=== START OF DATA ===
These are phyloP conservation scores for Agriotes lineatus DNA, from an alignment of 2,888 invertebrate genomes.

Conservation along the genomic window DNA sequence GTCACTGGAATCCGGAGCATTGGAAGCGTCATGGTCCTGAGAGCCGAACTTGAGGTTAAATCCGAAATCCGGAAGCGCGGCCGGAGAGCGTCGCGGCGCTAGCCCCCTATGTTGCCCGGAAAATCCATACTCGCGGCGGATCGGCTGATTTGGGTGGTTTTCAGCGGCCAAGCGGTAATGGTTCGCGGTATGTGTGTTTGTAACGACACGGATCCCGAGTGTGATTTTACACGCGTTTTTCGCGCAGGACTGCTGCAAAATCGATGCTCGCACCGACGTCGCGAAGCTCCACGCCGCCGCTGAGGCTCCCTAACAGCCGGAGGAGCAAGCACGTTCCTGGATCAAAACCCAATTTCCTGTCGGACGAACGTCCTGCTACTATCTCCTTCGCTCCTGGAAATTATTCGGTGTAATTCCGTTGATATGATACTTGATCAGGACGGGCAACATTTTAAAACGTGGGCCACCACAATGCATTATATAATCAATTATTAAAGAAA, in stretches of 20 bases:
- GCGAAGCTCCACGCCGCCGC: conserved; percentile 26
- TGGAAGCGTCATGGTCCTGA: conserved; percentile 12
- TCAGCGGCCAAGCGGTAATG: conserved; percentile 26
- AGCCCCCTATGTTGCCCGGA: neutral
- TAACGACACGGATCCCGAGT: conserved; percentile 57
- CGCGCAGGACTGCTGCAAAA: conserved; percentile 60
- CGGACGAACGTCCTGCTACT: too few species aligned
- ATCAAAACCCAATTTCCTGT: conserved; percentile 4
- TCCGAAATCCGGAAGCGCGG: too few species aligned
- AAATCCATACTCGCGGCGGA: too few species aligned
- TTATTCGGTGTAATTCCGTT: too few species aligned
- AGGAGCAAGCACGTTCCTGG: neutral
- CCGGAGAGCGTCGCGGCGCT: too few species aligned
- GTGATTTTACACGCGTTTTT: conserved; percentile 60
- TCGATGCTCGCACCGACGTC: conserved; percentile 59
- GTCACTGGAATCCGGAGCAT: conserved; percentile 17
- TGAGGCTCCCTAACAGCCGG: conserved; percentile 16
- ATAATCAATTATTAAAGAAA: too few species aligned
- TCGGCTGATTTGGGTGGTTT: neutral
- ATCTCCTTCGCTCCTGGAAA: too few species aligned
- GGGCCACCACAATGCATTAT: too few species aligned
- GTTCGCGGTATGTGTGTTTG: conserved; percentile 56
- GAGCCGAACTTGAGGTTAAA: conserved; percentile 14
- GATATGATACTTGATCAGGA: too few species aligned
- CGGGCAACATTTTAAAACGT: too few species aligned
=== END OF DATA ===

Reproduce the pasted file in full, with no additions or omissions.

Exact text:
These are phyloP conservation scores for Agriotes lineatus DNA, from an alignment of 2,888 invertebrate genomes.

Conservation along the genomic window DNA sequence GTCACTGGAATCCGGAGCATTGGAAGCGTCATGGTCCTGAGAGCCGAACTTGAGGTTAAATCCGAAATCCGGAAGCGCGGCCGGAGAGCGTCGCGGCGCTAGCCCCCTATGTTGCCCGGAAAATCCATACTCGCGGCGGATCGGCTGATTTGGGTGGTTTTCAGCGGCCAAGCGGTAATGGTTCGCGGTATGTGTGTTTGTAACGACACGGATCCCGAGTGTGATTTTACACGCGTTTTTCGCGCAGGACTGCTGCAAAATCGATGCTCGCACCGACGTCGCGAAGCTCCACGCCGCCGCTGAGGCTCCCTAACAGCCGGAGGAGCAAGCACGTTCCTGGATCAAAACCCAATTTCCTGTCGGACGAACGTCCTGCTACTATCTCCTTCGCTCCTGGAAATTATTCGGTGTAATTCCGTTGATATGATACTTGATCAGGACGGGCAACATTTTAAAACGTGGGCCACCACAATGCATTATATAATCAATTATTAAAGAAA, in stretches of 20 bases:
- GCGAAGCTCCACGCCGCCGC: conserved; percentile 26
- TGGAAGCGTCATGGTCCTGA: conserved; percentile 12
- TCAGCGGCCAAGCGGTAATG: conserved; percentile 26
- AGCCCCCTATGTTGCCCGGA: neutral
- TAACGACACGGATCCCGAGT: conserved; percentile 57
- CGCGCAGGACTGCTGCAAAA: conserved; percentile 60
- CGGACGAACGTCCTGCTACT: too few species aligned
- ATCAAAACCCAATTTCCTGT: conserved; percentile 4
- TCCGAAATCCGGAAGCGCGG: too few species aligned
- AAATCCATACTCGCGGCGGA: too few species aligned
- TTATTCGGTGTAATTCCGTT: too few species aligned
- AGGAGCAAGCACGTTCCTGG: neutral
- CCGGAGAGCGTCGCGGCGCT: too few species aligned
- GTGATTTTACACGCGTTTTT: conserved; percentile 60
- TCGATGCTCGCACCGACGTC: conserved; percentile 59
- GTCACTGGAATCCGGAGCAT: conserved; percentile 17
- TGAGGCTCCCTAACAGCCGG: conserved; percentile 16
- ATAATCAATTATTAAAGAAA: too few species aligned
- TCGGCTGATTTGGGTGGTTT: neutral
- ATCTCCTTCGCTCCTGGAAA: too few species aligned
- GGGCCACCACAATGCATTAT: too few species aligned
- GTTCGCGGTATGTGTGTTTG: conserved; percentile 56
- GAGCCGAACTTGAGGTTAAA: conserved; percentile 14
- GATATGATACTTGATCAGGA: too few species aligned
- CGGGCAACATTTTAAAACGT: too few species aligned